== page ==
Let Me Help – Doing more than feeling sorry for those in need.

I’ve written before about being A Good Samaritan.  I spend a lot of time thinking about those in need.  Whether it is homeless persons or those fallen on hard times in other ways such as ex-service people.    Even my first book was called Let Me Help before it I re-wrote it and got it published as The Timeless Trilogy.

It’s not that I always agree with everyone being in such a predicament.  Take the thousands of refugees in Calais, each trying to start a new life in Britain by illegally entering the country despite being perfectly safe in France, Spain, Italy or even most of the African and Asian countries that they either passed through or are naturally closer to than Britain.  I don’t blame them of course, they have a right to make the best of themselves but equally we too should have the right to decide who lives here.

Would people in war-torn Syria welcome thousands of even poorer people from Somalia, Yemen or Ethiopia?  Probably not in my experience.  There are certainly richer and culturally more similar nations nearer in the shape of Dubai, Bahrain, Saudi Arabia just for starters.

That doesn’t mean I don’t feel sorry for them though but the long term answer has to be to resolve the problems that make people want to leave their homes in the first place.

I often wonder what it is that makes someone homeless.  What pushes them over the edge?   Especially so when legally speaking, everyone in the U.K. is entitled to some sort of accommodation by the local council.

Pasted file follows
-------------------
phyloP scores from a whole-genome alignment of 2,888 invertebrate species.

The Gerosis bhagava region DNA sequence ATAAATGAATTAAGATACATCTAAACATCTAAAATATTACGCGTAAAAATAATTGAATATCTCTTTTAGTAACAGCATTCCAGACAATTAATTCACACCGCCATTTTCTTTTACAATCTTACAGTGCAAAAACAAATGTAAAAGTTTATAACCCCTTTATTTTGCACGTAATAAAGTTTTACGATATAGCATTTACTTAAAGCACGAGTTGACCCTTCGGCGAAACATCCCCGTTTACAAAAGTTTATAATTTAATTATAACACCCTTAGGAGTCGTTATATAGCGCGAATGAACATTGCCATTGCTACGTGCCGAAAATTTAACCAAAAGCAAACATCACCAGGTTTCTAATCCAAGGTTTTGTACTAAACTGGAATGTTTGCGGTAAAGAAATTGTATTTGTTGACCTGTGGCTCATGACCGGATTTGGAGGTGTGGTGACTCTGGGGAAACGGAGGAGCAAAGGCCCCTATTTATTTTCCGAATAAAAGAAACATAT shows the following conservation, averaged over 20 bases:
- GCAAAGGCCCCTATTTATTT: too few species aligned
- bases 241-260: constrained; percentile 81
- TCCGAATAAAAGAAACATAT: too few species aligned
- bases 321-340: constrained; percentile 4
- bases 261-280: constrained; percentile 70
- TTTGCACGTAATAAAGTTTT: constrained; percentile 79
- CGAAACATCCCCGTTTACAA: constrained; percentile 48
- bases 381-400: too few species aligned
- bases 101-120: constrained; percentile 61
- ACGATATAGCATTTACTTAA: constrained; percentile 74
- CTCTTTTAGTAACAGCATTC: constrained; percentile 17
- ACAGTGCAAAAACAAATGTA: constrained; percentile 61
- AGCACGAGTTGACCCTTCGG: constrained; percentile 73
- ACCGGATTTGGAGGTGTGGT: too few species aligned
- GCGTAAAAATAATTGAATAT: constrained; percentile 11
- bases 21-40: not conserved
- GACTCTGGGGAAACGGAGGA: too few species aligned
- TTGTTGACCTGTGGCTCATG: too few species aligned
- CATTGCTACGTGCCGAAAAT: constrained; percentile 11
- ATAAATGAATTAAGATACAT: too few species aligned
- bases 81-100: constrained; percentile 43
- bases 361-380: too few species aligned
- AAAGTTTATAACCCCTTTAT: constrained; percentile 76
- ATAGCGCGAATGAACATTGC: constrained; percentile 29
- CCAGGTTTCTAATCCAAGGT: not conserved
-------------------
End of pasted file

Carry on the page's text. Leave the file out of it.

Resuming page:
A few weeks ago we had come out of a nice meal in Central London.  It was our first ever nice meal in a really nice venue ever compared to the usual budget places we treat ourselves to.  True we once ate in a plush Lebanese restaurant over looking Green Park but that was paid for by work and our great window seats ended up giving us a fantastic view of the bi-annual Naked Bicycle Ride and its safe to say that for diners and staff alike, it was the defining moment of our time there.

Anyway after we came out of our recent meal and were walking back towards Covent Garden we came across a homeless man.  He was quite well dressed, maybe he was doing it to earn money or maybe he was only recently out on the streets and still able to maintain his appearance.

We walked past him even though he caught our attention and at the encouragement of my wife, I gave him £5 or maybe even £10.  He was ever so grateful but in the modern way life is, it didn’t really occur to either of us to stop and do anything more than give money.   Yes it was nice to remember those in need after we had treated ourselves but almost immediately I felt I should have done more and a little disgusted with myself that I almost but not quite dropped the money into his hand in a quick “You’re dirty, don’t touch me sort of way”.

I wasn’t very impressed with myself.  I should have asked if I could help him with something or at least find out his name and what was happening but alas we were already far down the street and too busy taking comfort that we had at least given him money.